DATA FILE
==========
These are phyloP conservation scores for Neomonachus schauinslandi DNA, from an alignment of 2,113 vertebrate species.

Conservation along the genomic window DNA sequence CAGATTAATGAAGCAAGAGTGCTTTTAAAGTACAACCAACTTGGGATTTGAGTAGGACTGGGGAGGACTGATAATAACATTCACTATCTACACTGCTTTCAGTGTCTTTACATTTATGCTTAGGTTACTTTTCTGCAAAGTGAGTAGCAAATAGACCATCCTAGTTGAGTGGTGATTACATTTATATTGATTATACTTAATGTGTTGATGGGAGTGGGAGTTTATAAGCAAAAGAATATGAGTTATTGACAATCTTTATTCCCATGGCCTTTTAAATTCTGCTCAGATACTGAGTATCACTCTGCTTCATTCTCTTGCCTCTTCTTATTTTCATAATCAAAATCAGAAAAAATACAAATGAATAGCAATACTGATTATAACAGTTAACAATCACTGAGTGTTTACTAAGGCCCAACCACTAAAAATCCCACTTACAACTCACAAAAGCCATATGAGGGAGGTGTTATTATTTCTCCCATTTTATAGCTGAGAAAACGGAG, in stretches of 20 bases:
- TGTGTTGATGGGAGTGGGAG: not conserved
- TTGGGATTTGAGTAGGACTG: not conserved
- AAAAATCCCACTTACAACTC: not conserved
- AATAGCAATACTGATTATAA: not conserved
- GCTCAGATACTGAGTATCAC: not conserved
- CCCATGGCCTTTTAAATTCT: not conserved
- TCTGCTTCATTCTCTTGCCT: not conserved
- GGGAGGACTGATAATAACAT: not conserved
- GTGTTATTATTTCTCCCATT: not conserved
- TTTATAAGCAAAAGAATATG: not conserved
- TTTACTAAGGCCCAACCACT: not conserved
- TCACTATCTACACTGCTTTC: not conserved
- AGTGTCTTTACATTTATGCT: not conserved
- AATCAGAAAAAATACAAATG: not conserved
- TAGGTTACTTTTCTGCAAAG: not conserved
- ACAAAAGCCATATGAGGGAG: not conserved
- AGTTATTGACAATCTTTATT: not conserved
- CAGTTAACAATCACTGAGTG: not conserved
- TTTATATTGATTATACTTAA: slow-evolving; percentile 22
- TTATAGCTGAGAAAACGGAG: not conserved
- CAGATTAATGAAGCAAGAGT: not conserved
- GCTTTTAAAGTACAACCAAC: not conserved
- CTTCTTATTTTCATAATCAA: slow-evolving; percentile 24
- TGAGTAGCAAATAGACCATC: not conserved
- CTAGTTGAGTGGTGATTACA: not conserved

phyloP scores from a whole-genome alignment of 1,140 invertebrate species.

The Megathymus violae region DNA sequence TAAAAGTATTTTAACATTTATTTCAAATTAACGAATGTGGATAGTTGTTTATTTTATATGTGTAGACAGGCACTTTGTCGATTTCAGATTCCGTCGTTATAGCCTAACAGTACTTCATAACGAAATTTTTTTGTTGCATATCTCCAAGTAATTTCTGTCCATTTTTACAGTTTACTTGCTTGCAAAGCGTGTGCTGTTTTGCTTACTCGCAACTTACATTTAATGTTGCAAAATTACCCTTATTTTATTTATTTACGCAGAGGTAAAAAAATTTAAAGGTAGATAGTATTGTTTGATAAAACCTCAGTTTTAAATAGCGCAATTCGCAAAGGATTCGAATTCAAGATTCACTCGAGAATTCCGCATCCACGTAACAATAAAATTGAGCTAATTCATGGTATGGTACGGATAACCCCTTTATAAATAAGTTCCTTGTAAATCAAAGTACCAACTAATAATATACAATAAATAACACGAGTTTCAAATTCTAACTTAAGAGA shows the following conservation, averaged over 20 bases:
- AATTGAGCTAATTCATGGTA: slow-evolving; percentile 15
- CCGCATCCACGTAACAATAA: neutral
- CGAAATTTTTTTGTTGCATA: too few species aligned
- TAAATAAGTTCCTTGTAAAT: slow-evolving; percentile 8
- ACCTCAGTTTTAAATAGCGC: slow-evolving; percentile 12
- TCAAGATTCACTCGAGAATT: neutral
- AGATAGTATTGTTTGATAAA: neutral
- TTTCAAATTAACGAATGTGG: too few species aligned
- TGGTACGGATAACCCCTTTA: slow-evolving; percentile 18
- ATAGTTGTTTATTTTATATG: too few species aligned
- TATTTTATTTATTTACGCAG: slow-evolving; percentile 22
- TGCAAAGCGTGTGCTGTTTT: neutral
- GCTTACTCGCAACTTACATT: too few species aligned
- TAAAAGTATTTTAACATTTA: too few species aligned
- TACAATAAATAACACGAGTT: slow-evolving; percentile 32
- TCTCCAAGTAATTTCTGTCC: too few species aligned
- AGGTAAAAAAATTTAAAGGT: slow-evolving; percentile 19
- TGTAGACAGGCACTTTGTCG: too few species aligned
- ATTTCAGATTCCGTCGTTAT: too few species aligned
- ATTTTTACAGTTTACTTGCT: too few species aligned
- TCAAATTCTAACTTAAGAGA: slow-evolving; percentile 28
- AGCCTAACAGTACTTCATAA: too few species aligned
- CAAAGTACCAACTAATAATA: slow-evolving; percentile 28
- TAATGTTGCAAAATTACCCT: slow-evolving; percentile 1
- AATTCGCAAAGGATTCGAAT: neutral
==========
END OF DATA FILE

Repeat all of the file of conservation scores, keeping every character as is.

These are phyloP conservation scores for Neomonachus schauinslandi DNA, from an alignment of 2,113 vertebrate species.

Conservation along the genomic window DNA sequence CAGATTAATGAAGCAAGAGTGCTTTTAAAGTACAACCAACTTGGGATTTGAGTAGGACTGGGGAGGACTGATAATAACATTCACTATCTACACTGCTTTCAGTGTCTTTACATTTATGCTTAGGTTACTTTTCTGCAAAGTGAGTAGCAAATAGACCATCCTAGTTGAGTGGTGATTACATTTATATTGATTATACTTAATGTGTTGATGGGAGTGGGAGTTTATAAGCAAAAGAATATGAGTTATTGACAATCTTTATTCCCATGGCCTTTTAAATTCTGCTCAGATACTGAGTATCACTCTGCTTCATTCTCTTGCCTCTTCTTATTTTCATAATCAAAATCAGAAAAAATACAAATGAATAGCAATACTGATTATAACAGTTAACAATCACTGAGTGTTTACTAAGGCCCAACCACTAAAAATCCCACTTACAACTCACAAAAGCCATATGAGGGAGGTGTTATTATTTCTCCCATTTTATAGCTGAGAAAACGGAG, in stretches of 20 bases:
- TGTGTTGATGGGAGTGGGAG: not conserved
- TTGGGATTTGAGTAGGACTG: not conserved
- AAAAATCCCACTTACAACTC: not conserved
- AATAGCAATACTGATTATAA: not conserved
- GCTCAGATACTGAGTATCAC: not conserved
- CCCATGGCCTTTTAAATTCT: not conserved
- TCTGCTTCATTCTCTTGCCT: not conserved
- GGGAGGACTGATAATAACAT: not conserved
- GTGTTATTATTTCTCCCATT: not conserved
- TTTATAAGCAAAAGAATATG: not conserved
- TTTACTAAGGCCCAACCACT: not conserved
- TCACTATCTACACTGCTTTC: not conserved
- AGTGTCTTTACATTTATGCT: not conserved
- AATCAGAAAAAATACAAATG: not conserved
- TAGGTTACTTTTCTGCAAAG: not conserved
- ACAAAAGCCATATGAGGGAG: not conserved
- AGTTATTGACAATCTTTATT: not conserved
- CAGTTAACAATCACTGAGTG: not conserved
- TTTATATTGATTATACTTAA: slow-evolving; percentile 22
- TTATAGCTGAGAAAACGGAG: not conserved
- CAGATTAATGAAGCAAGAGT: not conserved
- GCTTTTAAAGTACAACCAAC: not conserved
- CTTCTTATTTTCATAATCAA: slow-evolving; percentile 24
- TGAGTAGCAAATAGACCATC: not conserved
- CTAGTTGAGTGGTGATTACA: not conserved

phyloP scores from a whole-genome alignment of 1,140 invertebrate species.

The Megathymus violae region DNA sequence TAAAAGTATTTTAACATTTATTTCAAATTAACGAATGTGGATAGTTGTTTATTTTATATGTGTAGACAGGCACTTTGTCGATTTCAGATTCCGTCGTTATAGCCTAACAGTACTTCATAACGAAATTTTTTTGTTGCATATCTCCAAGTAATTTCTGTCCATTTTTACAGTTTACTTGCTTGCAAAGCGTGTGCTGTTTTGCTTACTCGCAACTTACATTTAATGTTGCAAAATTACCCTTATTTTATTTATTTACGCAGAGGTAAAAAAATTTAAAGGTAGATAGTATTGTTTGATAAAACCTCAGTTTTAAATAGCGCAATTCGCAAAGGATTCGAATTCAAGATTCACTCGAGAATTCCGCATCCACGTAACAATAAAATTGAGCTAATTCATGGTATGGTACGGATAACCCCTTTATAAATAAGTTCCTTGTAAATCAAAGTACCAACTAATAATATACAATAAATAACACGAGTTTCAAATTCTAACTTAAGAGA shows the following conservation, averaged over 20 bases:
- AATTGAGCTAATTCATGGTA: slow-evolving; percentile 15
- CCGCATCCACGTAACAATAA: neutral
- CGAAATTTTTTTGTTGCATA: too few species aligned
- TAAATAAGTTCCTTGTAAAT: slow-evolving; percentile 8
- ACCTCAGTTTTAAATAGCGC: slow-evolving; percentile 12
- TCAAGATTCACTCGAGAATT: neutral
- AGATAGTATTGTTTGATAAA: neutral
- TTTCAAATTAACGAATGTGG: too few species aligned
- TGGTACGGATAACCCCTTTA: slow-evolving; percentile 18
- ATAGTTGTTTATTTTATATG: too few species aligned
- TATTTTATTTATTTACGCAG: slow-evolving; percentile 22
- TGCAAAGCGTGTGCTGTTTT: neutral
- GCTTACTCGCAACTTACATT: too few species aligned
- TAAAAGTATTTTAACATTTA: too few species aligned
- TACAATAAATAACACGAGTT: slow-evolving; percentile 32
- TCTCCAAGTAATTTCTGTCC: too few species aligned
- AGGTAAAAAAATTTAAAGGT: slow-evolving; percentile 19
- TGTAGACAGGCACTTTGTCG: too few species aligned
- ATTTCAGATTCCGTCGTTAT: too few species aligned
- ATTTTTACAGTTTACTTGCT: too few species aligned
- TCAAATTCTAACTTAAGAGA: slow-evolving; percentile 28
- AGCCTAACAGTACTTCATAA: too few species aligned
- CAAAGTACCAACTAATAATA: slow-evolving; percentile 28
- TAATGTTGCAAAATTACCCT: slow-evolving; percentile 1
- AATTCGCAAAGGATTCGAAT: neutral